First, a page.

THE HEAD of the Government's literacy drive has said it will be "astonishing" if schools hit the 2002 targets set by ministers.
John Stannard, director of the National Literacy Strategy, told academics that the target - 80 per cent of 11-year-olds reaching the level expected for their age by 2002 - was giving him sleepless nights. Last summer, 64 per cent reached the literacy target in national tests.
Speaking this week at a literacy conference in Southampton University, he said it would be "an astonishing thing" if the target was reached, given current results. "I wouldn't predict 80 per cent in 2002 at this stage. The critical point is 2000. If education authorities still have 10 percentage points to make up at that stage, it is going to be a mountain to climb."
But if the 2000 results are good, the strategy will be "on a roll", he added. "I'm leading the strategy and I go for broke. We should be tolerating no less than 80 per cent by 2002. It's when you go to schools and talk to heads about individual children and the prospects of those children getting there that you start to worry."
The Government is investing pound;20 million in additional classroom assistants this year, to support literacy and numeracy work. Mr Stannard said the money, distributed to education authorities via the standards fund, would be used to support phonics, guided reading and sentence level work with current Year 3 and 4 pupils - the children who take their national tests in 2002.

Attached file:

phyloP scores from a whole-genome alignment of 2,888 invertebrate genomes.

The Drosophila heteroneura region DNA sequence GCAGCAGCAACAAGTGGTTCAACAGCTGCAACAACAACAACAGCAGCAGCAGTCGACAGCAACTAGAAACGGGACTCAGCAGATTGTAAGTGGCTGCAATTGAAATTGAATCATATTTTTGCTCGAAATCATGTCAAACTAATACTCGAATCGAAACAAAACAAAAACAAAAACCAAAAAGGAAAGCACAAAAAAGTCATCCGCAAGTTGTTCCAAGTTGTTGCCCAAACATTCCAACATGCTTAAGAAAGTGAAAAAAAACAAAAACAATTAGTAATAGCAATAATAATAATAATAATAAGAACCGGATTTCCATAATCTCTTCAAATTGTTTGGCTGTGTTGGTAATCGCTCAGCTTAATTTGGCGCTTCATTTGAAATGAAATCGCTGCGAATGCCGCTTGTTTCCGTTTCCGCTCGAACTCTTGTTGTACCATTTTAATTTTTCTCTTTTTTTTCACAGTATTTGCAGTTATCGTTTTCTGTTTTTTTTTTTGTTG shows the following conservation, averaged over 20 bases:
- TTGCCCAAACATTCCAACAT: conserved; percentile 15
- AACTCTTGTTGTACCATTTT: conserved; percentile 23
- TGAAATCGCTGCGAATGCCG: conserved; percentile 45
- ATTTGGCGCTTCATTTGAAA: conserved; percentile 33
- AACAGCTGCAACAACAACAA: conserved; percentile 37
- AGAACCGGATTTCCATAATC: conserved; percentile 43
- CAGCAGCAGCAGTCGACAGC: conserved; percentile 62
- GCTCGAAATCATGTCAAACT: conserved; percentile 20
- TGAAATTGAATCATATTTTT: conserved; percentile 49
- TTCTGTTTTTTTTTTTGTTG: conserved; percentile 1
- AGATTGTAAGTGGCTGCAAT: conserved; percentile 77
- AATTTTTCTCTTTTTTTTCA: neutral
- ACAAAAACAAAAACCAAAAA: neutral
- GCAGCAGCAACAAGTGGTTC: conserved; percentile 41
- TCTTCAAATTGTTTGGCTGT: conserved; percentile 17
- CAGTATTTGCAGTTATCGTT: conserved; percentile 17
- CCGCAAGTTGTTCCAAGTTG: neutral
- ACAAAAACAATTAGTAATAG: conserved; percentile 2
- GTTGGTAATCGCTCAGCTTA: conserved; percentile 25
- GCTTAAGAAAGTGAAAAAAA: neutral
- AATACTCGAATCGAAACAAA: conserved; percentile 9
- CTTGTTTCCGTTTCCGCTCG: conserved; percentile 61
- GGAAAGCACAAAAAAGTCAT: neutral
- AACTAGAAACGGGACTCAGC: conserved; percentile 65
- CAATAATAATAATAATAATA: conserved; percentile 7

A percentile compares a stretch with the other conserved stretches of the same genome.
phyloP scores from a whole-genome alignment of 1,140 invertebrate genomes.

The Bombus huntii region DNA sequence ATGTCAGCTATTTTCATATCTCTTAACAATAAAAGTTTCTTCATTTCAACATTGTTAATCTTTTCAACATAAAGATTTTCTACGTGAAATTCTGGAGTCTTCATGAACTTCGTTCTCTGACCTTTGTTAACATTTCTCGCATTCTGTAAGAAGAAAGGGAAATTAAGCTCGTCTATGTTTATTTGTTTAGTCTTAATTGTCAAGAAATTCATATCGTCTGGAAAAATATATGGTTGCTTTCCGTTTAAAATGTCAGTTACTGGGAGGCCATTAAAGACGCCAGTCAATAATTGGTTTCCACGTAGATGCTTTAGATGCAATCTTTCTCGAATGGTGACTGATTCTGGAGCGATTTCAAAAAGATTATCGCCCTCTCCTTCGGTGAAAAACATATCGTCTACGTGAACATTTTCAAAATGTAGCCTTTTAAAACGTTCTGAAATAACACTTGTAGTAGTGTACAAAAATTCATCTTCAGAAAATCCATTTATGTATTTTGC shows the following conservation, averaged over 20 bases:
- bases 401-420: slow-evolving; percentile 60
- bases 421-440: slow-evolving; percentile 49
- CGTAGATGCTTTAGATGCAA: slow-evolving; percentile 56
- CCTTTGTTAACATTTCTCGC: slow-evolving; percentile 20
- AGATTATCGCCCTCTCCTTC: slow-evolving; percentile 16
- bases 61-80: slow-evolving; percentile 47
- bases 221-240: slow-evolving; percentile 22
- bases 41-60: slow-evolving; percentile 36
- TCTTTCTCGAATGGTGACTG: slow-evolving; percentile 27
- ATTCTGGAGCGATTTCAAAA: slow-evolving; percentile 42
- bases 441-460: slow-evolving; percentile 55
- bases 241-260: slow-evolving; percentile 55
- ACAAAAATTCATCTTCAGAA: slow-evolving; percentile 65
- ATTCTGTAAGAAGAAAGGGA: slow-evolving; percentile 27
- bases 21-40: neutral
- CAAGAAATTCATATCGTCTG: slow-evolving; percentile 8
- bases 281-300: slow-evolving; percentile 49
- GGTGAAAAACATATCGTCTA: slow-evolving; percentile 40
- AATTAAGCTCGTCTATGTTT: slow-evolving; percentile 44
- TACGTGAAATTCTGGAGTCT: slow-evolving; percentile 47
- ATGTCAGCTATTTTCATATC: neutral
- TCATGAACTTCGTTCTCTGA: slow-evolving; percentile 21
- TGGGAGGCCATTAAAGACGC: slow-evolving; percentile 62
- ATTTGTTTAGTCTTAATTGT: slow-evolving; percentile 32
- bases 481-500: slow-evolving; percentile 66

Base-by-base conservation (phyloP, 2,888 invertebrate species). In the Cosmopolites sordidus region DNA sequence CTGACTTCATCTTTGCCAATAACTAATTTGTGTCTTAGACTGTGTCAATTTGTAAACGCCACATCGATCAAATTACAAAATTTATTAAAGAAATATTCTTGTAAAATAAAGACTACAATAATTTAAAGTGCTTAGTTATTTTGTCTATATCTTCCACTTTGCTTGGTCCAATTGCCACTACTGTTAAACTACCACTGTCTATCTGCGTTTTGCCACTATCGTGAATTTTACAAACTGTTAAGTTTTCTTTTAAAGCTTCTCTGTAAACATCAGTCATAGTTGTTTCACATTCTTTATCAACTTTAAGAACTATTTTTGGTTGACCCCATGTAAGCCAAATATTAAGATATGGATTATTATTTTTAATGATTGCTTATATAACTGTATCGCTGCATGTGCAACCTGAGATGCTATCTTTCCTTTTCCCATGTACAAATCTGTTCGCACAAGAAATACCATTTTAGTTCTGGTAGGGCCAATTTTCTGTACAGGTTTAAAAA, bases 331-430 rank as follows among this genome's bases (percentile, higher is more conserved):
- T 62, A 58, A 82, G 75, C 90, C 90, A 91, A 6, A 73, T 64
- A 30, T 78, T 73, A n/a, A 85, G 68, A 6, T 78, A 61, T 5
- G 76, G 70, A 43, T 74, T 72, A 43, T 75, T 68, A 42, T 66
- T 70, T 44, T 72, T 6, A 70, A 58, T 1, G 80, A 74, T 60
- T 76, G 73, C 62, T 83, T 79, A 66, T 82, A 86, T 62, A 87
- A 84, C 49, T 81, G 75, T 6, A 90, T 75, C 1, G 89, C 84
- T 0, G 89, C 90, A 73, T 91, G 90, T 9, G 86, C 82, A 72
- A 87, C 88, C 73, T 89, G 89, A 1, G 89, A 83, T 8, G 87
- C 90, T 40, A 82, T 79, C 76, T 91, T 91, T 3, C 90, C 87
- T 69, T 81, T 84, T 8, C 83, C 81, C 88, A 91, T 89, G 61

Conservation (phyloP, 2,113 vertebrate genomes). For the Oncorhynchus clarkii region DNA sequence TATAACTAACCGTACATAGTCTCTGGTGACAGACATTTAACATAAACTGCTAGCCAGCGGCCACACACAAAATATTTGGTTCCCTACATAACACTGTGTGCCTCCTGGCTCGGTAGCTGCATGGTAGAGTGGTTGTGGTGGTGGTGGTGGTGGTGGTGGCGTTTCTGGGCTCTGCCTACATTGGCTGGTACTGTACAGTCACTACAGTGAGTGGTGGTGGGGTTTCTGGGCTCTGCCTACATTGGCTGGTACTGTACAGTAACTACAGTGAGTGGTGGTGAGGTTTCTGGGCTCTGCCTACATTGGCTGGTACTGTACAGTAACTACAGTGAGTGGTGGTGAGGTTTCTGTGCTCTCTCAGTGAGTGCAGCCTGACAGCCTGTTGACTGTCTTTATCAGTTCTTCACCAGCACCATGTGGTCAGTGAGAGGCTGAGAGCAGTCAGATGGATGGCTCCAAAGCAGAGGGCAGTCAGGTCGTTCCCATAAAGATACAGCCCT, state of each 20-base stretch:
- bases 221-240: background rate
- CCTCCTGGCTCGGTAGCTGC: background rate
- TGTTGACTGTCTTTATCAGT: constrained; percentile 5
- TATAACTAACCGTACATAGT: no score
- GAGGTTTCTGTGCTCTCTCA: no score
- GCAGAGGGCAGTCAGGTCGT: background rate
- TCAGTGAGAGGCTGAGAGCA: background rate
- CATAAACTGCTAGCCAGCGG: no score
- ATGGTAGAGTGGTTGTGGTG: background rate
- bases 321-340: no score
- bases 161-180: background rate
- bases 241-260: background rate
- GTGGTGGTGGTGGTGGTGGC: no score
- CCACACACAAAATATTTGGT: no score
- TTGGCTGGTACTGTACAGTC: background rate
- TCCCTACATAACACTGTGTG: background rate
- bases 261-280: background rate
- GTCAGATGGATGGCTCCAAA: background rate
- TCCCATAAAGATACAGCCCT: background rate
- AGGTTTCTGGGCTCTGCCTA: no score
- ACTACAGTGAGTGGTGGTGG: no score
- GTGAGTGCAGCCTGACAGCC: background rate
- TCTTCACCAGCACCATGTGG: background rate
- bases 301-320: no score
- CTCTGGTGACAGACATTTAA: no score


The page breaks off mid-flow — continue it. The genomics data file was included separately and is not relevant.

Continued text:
But there are also plans for a Reading Recovery-style follow-up programme of additional support for children whose reading has failed to take off after a year of literacy hour teaching, he said.
The need for additional support for some Year 1 pupils was suggested in a review of research and related evidence underpinning the national literacy strategy, commissioned by the Government.
Its author, Dr Roger Beard, of Leeds University, notes that literacy programmes in the US and Australia include such "second wave" support for an expected 18 per cent of struggling readers. A further 2 per cent might need further referral and special support.
"Very little evidence exists for the success of programmes designed to correct reading problems beyond the second year of schooling," said Dr Beard.